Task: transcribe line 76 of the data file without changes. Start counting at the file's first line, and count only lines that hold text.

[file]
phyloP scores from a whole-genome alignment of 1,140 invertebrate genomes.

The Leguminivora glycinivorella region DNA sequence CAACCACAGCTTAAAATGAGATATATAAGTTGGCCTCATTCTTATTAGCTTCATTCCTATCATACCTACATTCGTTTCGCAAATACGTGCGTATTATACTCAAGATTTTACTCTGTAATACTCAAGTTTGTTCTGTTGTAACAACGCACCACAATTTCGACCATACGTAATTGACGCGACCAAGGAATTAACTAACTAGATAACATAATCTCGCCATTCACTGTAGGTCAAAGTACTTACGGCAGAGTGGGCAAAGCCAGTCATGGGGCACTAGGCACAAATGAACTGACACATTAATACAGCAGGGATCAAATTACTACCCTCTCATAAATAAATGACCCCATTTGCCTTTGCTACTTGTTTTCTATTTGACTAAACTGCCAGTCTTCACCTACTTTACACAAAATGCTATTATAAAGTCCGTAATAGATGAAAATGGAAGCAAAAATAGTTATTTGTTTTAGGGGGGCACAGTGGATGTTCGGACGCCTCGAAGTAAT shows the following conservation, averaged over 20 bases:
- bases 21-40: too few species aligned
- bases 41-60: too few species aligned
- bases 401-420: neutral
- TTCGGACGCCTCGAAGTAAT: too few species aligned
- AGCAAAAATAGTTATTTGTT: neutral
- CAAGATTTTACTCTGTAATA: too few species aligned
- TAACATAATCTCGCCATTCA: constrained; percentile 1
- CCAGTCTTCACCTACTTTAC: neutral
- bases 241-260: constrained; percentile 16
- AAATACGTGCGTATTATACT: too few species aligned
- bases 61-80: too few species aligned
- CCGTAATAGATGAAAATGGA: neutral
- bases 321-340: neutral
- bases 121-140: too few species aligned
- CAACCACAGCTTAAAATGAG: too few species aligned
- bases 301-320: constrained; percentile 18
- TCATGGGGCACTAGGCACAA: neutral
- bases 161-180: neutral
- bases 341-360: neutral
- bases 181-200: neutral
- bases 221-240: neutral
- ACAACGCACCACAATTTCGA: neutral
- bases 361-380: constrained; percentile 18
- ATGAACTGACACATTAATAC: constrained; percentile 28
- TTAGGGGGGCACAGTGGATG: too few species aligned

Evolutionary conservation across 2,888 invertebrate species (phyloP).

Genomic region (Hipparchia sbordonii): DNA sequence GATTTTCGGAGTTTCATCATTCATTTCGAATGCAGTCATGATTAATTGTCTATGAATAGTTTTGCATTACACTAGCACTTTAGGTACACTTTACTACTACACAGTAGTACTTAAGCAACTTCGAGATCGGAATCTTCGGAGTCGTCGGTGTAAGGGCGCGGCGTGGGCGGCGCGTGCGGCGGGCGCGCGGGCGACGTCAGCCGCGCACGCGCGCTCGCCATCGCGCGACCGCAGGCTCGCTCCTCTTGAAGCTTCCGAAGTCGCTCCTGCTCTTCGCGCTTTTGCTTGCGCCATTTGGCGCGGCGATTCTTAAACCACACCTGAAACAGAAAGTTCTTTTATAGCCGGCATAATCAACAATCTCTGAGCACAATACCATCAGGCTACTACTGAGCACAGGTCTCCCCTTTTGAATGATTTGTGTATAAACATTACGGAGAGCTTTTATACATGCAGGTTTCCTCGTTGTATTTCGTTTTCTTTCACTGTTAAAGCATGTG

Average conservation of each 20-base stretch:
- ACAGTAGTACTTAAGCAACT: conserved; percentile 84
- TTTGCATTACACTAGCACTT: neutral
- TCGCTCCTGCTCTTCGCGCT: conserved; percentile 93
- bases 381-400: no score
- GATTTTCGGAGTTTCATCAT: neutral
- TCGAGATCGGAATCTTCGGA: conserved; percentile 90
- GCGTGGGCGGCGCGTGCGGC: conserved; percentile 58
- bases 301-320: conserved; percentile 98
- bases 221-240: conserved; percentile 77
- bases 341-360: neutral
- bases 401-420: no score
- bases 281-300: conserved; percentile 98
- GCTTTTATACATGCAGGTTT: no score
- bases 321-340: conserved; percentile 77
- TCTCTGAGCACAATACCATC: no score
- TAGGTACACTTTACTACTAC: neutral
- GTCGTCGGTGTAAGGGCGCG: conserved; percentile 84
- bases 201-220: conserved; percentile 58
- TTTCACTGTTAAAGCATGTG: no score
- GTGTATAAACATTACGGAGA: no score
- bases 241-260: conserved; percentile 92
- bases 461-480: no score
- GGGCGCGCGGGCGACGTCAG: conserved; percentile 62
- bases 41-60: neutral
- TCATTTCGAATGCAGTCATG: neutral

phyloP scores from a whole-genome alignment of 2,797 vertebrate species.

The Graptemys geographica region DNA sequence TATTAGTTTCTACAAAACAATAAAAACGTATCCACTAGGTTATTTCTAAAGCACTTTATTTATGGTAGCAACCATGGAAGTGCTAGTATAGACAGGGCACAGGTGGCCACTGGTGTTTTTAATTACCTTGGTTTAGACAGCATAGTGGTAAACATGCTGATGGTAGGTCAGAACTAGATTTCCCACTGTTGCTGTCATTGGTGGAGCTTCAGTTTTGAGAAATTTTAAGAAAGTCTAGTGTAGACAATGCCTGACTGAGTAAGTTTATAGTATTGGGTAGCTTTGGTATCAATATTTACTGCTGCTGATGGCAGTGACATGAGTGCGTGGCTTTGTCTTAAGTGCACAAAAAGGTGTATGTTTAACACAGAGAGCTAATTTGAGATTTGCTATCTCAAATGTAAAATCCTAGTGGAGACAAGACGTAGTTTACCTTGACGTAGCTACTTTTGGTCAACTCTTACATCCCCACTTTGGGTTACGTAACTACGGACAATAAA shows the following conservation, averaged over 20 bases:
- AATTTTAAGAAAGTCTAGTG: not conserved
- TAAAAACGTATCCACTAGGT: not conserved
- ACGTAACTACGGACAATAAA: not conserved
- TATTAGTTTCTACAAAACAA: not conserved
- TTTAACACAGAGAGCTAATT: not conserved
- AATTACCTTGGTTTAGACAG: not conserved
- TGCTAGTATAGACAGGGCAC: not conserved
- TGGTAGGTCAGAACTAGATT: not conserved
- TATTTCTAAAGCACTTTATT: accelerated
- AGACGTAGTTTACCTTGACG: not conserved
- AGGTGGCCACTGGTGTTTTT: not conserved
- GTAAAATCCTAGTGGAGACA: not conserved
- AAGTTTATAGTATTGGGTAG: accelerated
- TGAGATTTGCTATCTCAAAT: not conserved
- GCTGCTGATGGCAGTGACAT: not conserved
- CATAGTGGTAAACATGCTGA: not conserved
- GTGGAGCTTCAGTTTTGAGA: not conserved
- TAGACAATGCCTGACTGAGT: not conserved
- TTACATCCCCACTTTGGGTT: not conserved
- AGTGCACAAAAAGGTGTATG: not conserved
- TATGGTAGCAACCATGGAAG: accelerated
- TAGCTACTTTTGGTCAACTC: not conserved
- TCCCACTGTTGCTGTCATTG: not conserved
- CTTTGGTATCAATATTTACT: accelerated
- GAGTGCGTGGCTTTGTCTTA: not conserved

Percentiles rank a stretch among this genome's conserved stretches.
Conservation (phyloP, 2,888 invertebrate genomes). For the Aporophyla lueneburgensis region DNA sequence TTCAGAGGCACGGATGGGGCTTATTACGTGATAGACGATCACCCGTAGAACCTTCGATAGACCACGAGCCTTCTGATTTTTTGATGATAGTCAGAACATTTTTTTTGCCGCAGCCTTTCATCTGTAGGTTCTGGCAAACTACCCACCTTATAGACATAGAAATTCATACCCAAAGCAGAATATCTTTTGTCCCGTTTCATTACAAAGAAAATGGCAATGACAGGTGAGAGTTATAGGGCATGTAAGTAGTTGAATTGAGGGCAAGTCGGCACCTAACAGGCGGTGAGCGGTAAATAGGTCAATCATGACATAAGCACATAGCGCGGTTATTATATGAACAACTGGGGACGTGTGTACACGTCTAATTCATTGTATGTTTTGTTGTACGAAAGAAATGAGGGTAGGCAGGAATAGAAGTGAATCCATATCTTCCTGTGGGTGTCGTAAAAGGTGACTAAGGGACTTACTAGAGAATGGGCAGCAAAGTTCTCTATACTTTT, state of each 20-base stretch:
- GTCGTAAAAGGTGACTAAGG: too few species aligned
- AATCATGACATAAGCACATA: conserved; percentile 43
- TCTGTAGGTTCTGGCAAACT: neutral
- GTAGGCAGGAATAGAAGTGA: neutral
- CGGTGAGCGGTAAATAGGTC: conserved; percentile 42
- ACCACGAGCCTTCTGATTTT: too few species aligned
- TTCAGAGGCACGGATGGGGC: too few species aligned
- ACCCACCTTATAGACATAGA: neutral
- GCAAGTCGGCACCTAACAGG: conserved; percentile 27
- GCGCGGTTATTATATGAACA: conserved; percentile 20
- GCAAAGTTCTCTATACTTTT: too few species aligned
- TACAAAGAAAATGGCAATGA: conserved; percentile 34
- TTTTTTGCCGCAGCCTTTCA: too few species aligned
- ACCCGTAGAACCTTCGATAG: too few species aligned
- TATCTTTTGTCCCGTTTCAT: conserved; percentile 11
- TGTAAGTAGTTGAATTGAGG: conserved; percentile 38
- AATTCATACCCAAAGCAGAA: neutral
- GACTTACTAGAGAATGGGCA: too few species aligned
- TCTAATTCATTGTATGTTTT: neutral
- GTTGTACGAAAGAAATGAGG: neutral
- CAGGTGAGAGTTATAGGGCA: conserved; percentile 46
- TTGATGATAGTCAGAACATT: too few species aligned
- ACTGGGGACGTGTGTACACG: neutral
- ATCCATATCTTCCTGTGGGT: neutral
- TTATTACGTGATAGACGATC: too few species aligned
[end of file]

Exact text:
- TTACATCCCCACTTTGGGTT: not conserved